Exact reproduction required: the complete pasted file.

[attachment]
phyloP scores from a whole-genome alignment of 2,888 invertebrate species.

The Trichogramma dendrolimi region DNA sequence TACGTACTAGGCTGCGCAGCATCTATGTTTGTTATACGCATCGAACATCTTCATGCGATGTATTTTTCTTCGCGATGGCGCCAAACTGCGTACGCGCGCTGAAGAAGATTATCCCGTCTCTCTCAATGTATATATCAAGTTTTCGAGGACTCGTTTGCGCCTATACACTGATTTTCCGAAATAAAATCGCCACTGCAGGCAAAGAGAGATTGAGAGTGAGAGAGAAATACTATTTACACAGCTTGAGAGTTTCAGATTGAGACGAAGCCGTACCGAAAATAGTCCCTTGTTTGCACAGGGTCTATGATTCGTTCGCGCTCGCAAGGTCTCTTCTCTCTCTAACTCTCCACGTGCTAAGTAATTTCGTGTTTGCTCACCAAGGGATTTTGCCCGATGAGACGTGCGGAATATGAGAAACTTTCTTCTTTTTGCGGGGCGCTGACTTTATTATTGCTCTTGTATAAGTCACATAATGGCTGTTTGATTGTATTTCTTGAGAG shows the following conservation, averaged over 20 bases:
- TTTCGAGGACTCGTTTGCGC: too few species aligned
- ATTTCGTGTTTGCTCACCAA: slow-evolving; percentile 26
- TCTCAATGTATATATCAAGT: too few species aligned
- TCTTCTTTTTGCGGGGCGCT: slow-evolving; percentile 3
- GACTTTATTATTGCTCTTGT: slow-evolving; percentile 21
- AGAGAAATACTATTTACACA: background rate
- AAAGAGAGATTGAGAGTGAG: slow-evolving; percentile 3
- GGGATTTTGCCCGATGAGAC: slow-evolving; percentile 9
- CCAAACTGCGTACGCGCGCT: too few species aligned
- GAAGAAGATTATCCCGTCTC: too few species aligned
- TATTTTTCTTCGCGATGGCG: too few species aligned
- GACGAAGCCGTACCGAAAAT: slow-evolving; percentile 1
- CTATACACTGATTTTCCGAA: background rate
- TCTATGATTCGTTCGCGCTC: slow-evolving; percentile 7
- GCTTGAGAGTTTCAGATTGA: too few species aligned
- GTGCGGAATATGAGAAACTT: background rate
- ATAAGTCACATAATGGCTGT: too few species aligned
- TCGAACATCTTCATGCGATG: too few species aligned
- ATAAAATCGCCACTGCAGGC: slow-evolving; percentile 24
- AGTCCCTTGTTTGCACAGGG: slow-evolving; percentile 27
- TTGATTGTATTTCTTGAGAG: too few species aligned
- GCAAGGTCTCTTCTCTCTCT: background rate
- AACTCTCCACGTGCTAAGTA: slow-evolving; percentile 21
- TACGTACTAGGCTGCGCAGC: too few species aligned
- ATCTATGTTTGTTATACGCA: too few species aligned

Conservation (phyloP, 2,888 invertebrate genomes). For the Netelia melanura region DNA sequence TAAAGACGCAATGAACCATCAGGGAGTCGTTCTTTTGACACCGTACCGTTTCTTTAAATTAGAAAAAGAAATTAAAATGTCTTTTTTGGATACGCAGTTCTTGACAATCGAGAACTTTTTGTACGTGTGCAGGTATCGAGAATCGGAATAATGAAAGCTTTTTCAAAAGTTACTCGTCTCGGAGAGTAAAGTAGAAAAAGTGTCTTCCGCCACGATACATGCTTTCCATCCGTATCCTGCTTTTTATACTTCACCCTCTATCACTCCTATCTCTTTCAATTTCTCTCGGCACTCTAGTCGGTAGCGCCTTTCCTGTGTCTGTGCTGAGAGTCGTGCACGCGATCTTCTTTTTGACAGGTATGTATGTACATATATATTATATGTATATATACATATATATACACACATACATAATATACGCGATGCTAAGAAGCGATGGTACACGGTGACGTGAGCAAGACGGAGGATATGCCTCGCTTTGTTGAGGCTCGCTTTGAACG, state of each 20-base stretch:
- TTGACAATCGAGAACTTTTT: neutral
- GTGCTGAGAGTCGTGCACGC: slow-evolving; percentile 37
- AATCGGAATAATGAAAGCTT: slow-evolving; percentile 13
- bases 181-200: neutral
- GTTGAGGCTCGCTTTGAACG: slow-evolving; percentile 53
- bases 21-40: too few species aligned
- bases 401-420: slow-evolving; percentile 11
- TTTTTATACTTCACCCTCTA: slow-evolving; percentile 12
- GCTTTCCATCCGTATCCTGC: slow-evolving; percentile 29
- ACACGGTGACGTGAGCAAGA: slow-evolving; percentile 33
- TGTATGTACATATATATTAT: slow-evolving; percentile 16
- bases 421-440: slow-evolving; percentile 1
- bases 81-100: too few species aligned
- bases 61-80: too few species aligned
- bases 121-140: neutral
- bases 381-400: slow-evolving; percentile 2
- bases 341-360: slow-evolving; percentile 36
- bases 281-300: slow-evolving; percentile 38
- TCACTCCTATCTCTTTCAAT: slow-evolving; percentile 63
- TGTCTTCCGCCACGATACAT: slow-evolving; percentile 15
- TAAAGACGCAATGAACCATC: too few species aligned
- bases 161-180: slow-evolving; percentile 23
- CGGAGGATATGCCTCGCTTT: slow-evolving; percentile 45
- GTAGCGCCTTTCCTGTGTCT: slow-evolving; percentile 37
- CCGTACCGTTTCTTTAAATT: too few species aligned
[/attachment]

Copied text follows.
phyloP scores from a whole-genome alignment of 2,888 invertebrate species.

The Trichogramma dendrolimi region DNA sequence TACGTACTAGGCTGCGCAGCATCTATGTTTGTTATACGCATCGAACATCTTCATGCGATGTATTTTTCTTCGCGATGGCGCCAAACTGCGTACGCGCGCTGAAGAAGATTATCCCGTCTCTCTCAATGTATATATCAAGTTTTCGAGGACTCGTTTGCGCCTATACACTGATTTTCCGAAATAAAATCGCCACTGCAGGCAAAGAGAGATTGAGAGTGAGAGAGAAATACTATTTACACAGCTTGAGAGTTTCAGATTGAGACGAAGCCGTACCGAAAATAGTCCCTTGTTTGCACAGGGTCTATGATTCGTTCGCGCTCGCAAGGTCTCTTCTCTCTCTAACTCTCCACGTGCTAAGTAATTTCGTGTTTGCTCACCAAGGGATTTTGCCCGATGAGACGTGCGGAATATGAGAAACTTTCTTCTTTTTGCGGGGCGCTGACTTTATTATTGCTCTTGTATAAGTCACATAATGGCTGTTTGATTGTATTTCTTGAGAG shows the following conservation, averaged over 20 bases:
- TTTCGAGGACTCGTTTGCGC: too few species aligned
- ATTTCGTGTTTGCTCACCAA: slow-evolving; percentile 26
- TCTCAATGTATATATCAAGT: too few species aligned
- TCTTCTTTTTGCGGGGCGCT: slow-evolving; percentile 3
- GACTTTATTATTGCTCTTGT: slow-evolving; percentile 21
- AGAGAAATACTATTTACACA: background rate
- AAAGAGAGATTGAGAGTGAG: slow-evolving; percentile 3
- GGGATTTTGCCCGATGAGAC: slow-evolving; percentile 9
- CCAAACTGCGTACGCGCGCT: too few species aligned
- GAAGAAGATTATCCCGTCTC: too few species aligned
- TATTTTTCTTCGCGATGGCG: too few species aligned
- GACGAAGCCGTACCGAAAAT: slow-evolving; percentile 1
- CTATACACTGATTTTCCGAA: background rate
- TCTATGATTCGTTCGCGCTC: slow-evolving; percentile 7
- GCTTGAGAGTTTCAGATTGA: too few species aligned
- GTGCGGAATATGAGAAACTT: background rate
- ATAAGTCACATAATGGCTGT: too few species aligned
- TCGAACATCTTCATGCGATG: too few species aligned
- ATAAAATCGCCACTGCAGGC: slow-evolving; percentile 24
- AGTCCCTTGTTTGCACAGGG: slow-evolving; percentile 27
- TTGATTGTATTTCTTGAGAG: too few species aligned
- GCAAGGTCTCTTCTCTCTCT: background rate
- AACTCTCCACGTGCTAAGTA: slow-evolving; percentile 21
- TACGTACTAGGCTGCGCAGC: too few species aligned
- ATCTATGTTTGTTATACGCA: too few species aligned

Conservation (phyloP, 2,888 invertebrate genomes). For the Netelia melanura region DNA sequence TAAAGACGCAATGAACCATCAGGGAGTCGTTCTTTTGACACCGTACCGTTTCTTTAAATTAGAAAAAGAAATTAAAATGTCTTTTTTGGATACGCAGTTCTTGACAATCGAGAACTTTTTGTACGTGTGCAGGTATCGAGAATCGGAATAATGAAAGCTTTTTCAAAAGTTACTCGTCTCGGAGAGTAAAGTAGAAAAAGTGTCTTCCGCCACGATACATGCTTTCCATCCGTATCCTGCTTTTTATACTTCACCCTCTATCACTCCTATCTCTTTCAATTTCTCTCGGCACTCTAGTCGGTAGCGCCTTTCCTGTGTCTGTGCTGAGAGTCGTGCACGCGATCTTCTTTTTGACAGGTATGTATGTACATATATATTATATGTATATATACATATATATACACACATACATAATATACGCGATGCTAAGAAGCGATGGTACACGGTGACGTGAGCAAGACGGAGGATATGCCTCGCTTTGTTGAGGCTCGCTTTGAACG, state of each 20-base stretch:
- TTGACAATCGAGAACTTTTT: neutral
- GTGCTGAGAGTCGTGCACGC: slow-evolving; percentile 37
- AATCGGAATAATGAAAGCTT: slow-evolving; percentile 13
- bases 181-200: neutral
- GTTGAGGCTCGCTTTGAACG: slow-evolving; percentile 53
- bases 21-40: too few species aligned
- bases 401-420: slow-evolving; percentile 11
- TTTTTATACTTCACCCTCTA: slow-evolving; percentile 12
- GCTTTCCATCCGTATCCTGC: slow-evolving; percentile 29
- ACACGGTGACGTGAGCAAGA: slow-evolving; percentile 33
- TGTATGTACATATATATTAT: slow-evolving; percentile 16
- bases 421-440: slow-evolving; percentile 1
- bases 81-100: too few species aligned
- bases 61-80: too few species aligned
- bases 121-140: neutral
- bases 381-400: slow-evolving; percentile 2
- bases 341-360: slow-evolving; percentile 36
- bases 281-300: slow-evolving; percentile 38
- TCACTCCTATCTCTTTCAAT: slow-evolving; percentile 63
- TGTCTTCCGCCACGATACAT: slow-evolving; percentile 15
- TAAAGACGCAATGAACCATC: too few species aligned
- bases 161-180: slow-evolving; percentile 23
- CGGAGGATATGCCTCGCTTT: slow-evolving; percentile 45
- GTAGCGCCTTTCCTGTGTCT: slow-evolving; percentile 37
- CCGTACCGTTTCTTTAAATT: too few species aligned